Vodacom helps blood service go mobile

8 July 2009

The Vodacom Foundation is providing three state-of-the-art mobile blood collection clinics, together worth R1.27-million, to the South African National Blood Service (SANBS), to enable it to extend its services in the Mpumalanga, Limpopo and Free State provinces.

The self-contained mobile clinics also serve as mobile billboards, creating awareness in remote communities that blood transfusion can be done safely and efficiently.

“Blood donations save thousands of lives each year,” Vodacom Foundation CEO Mthobi Tyamzashe said at the handover of one of the mobile clinics at the Riverside Mall in Nelspruit late last month.

“Through the donation of three mobile clinics, the Vodacom Foundation is delighted to support the SANBS in broadening its outreach into communities by creating awareness of its services, and encouraging people to donate blood.”

Blood donation culture

According to the SANBS, only one percent of South Africa’s estimated 48-million population donates blood, and the culture of blood donation in some population groups is almost non-existent.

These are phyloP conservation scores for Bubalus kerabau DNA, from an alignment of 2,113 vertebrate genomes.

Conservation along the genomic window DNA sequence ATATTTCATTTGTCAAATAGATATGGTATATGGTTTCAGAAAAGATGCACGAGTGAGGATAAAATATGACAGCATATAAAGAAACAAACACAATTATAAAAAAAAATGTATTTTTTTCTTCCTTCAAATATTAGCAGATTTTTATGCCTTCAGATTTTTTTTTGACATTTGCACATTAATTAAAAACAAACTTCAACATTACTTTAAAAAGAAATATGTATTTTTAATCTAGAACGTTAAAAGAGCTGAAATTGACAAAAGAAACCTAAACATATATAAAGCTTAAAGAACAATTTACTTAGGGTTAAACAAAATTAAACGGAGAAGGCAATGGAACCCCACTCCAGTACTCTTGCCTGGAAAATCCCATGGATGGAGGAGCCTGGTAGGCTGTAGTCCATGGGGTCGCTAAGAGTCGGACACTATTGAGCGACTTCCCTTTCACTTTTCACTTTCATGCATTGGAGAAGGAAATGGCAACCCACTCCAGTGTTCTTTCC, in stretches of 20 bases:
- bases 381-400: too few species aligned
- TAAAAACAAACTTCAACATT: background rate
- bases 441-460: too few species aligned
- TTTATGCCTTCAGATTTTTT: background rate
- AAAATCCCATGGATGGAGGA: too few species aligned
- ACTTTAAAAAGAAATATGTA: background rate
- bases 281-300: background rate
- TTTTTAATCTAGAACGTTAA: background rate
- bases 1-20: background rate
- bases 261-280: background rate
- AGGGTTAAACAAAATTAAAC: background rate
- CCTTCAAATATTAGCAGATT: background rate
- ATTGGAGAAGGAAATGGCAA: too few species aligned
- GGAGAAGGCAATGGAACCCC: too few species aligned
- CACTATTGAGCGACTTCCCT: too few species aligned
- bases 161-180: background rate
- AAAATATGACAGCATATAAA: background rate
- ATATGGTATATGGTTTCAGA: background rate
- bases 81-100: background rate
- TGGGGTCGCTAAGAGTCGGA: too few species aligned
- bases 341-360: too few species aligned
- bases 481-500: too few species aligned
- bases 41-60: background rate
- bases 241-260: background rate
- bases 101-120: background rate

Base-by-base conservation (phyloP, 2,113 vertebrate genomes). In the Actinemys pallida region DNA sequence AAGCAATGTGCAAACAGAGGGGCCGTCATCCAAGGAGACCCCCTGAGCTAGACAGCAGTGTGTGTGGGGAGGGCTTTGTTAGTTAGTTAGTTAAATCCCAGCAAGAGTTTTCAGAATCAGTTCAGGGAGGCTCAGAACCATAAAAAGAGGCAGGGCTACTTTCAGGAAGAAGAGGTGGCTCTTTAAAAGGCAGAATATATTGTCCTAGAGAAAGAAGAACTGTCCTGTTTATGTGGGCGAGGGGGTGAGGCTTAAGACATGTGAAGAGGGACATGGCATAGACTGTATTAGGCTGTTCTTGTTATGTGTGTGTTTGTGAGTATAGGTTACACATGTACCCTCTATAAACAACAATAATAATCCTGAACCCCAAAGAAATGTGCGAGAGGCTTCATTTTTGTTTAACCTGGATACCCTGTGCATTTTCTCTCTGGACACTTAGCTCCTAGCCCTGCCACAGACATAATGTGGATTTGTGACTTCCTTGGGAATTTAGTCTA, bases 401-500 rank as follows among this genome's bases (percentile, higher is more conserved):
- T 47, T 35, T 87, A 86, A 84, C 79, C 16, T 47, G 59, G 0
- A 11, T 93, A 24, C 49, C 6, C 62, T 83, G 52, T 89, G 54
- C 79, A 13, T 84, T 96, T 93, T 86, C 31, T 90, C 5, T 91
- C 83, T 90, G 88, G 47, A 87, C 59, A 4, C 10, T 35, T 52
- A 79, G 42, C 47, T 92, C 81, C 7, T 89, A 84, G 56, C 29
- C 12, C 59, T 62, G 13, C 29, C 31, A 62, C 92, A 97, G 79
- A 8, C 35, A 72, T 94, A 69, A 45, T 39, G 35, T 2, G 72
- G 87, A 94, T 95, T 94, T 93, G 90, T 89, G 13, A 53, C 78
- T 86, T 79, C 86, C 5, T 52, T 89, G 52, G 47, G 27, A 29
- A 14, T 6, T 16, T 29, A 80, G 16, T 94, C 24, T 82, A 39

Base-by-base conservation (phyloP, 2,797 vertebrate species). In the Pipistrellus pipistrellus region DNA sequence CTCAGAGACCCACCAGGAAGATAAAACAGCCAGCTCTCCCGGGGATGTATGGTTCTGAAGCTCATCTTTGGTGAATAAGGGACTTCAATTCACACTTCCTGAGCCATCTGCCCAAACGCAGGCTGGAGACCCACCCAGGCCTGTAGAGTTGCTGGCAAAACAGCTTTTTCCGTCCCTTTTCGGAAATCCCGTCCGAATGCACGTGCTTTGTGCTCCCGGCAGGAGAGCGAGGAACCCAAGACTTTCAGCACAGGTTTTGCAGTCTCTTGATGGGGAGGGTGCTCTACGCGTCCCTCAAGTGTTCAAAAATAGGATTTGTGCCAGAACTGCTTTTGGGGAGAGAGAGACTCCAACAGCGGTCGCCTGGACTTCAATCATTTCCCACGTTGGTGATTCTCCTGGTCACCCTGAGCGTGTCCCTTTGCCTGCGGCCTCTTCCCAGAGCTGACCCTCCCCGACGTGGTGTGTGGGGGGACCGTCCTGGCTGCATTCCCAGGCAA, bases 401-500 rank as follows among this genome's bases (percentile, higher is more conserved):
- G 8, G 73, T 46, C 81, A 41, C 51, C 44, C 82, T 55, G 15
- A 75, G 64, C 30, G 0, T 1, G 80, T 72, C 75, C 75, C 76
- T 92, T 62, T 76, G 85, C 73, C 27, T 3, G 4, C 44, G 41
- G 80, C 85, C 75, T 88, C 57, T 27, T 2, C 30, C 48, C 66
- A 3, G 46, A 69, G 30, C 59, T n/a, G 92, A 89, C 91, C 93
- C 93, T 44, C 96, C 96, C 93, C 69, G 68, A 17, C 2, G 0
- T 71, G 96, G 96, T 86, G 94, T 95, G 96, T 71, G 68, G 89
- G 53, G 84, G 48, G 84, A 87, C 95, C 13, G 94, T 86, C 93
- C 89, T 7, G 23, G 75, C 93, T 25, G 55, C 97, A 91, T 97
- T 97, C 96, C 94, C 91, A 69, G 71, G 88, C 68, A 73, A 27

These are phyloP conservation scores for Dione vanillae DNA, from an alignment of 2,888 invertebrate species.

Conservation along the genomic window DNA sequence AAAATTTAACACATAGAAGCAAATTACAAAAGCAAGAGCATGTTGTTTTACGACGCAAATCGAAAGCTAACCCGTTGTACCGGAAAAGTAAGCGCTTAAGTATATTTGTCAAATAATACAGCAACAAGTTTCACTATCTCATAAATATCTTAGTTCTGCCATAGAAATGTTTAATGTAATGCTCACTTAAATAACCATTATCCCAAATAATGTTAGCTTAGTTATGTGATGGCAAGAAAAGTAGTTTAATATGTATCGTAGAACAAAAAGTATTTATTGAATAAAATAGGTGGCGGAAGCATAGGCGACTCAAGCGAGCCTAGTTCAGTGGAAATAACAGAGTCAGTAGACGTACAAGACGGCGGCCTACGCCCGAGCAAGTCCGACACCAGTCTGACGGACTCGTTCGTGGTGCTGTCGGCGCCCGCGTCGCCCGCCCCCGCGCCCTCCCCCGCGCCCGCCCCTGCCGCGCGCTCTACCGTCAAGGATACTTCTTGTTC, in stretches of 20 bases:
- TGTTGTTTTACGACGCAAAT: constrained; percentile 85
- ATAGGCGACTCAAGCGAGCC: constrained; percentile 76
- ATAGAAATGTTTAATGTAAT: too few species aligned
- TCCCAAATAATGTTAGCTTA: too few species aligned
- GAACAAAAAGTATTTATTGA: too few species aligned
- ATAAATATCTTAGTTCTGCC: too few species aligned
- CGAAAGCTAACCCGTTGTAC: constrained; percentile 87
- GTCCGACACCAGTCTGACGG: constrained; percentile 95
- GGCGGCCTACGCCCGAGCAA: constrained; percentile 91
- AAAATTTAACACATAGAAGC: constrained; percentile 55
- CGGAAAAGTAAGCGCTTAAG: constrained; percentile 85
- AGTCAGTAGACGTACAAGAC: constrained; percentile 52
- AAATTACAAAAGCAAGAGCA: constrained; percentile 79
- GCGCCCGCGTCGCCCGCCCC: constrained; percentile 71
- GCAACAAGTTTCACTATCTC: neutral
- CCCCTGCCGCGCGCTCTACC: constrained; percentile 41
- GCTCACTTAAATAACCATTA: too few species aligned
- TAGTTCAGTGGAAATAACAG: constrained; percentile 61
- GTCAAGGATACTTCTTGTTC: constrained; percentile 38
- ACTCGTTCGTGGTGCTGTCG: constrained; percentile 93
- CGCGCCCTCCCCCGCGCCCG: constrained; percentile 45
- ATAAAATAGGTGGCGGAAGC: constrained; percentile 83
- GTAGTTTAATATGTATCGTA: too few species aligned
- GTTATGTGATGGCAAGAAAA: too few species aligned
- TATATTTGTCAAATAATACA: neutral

The organisation says that there is a strong need for initiatives aimed at improving this situation in order to promote blood donation in South Africa.

The requirements for becoming a blood donor are to weigh 50kg or more, be between the ages of 16 and 65, and lead a sexually safe lifestyle.

Transfusion ‘every 48 seconds’

A blood transfusion takes place every 48 seconds in South Africa, with the highest need being for Group O blood, as this blood can be given to any patient in an emergency. To meet the demand for blood in South Africa, 3&nbps;000 units need to be collected daily, or 811 828 units annually.

The blood is used for medical cases (27%), childbirth and gynaecological cases (26%), surgical cases (21%), paediatric cases (10%), orthopaedic cases (6%), research/laboratory (6%) and casualty (4%).

“The SANBS appreciates the Vodacom Foundation’s invaluable funding of three mobile clinics which will expedite blood collection,” said SANBS chief executive Loyiso Mpunthsa. “On many occasions, the country runs short of blood, and the vehicles will help ensure greater efficiency in the collection of blood for those in dire need of it.”

A non-profit organisation, the SANBS has 87 fixed donation centres and 65 mobile clinics that operate at schools, tertiary institutions, businesses and shopping centres.

SAinfo reporter

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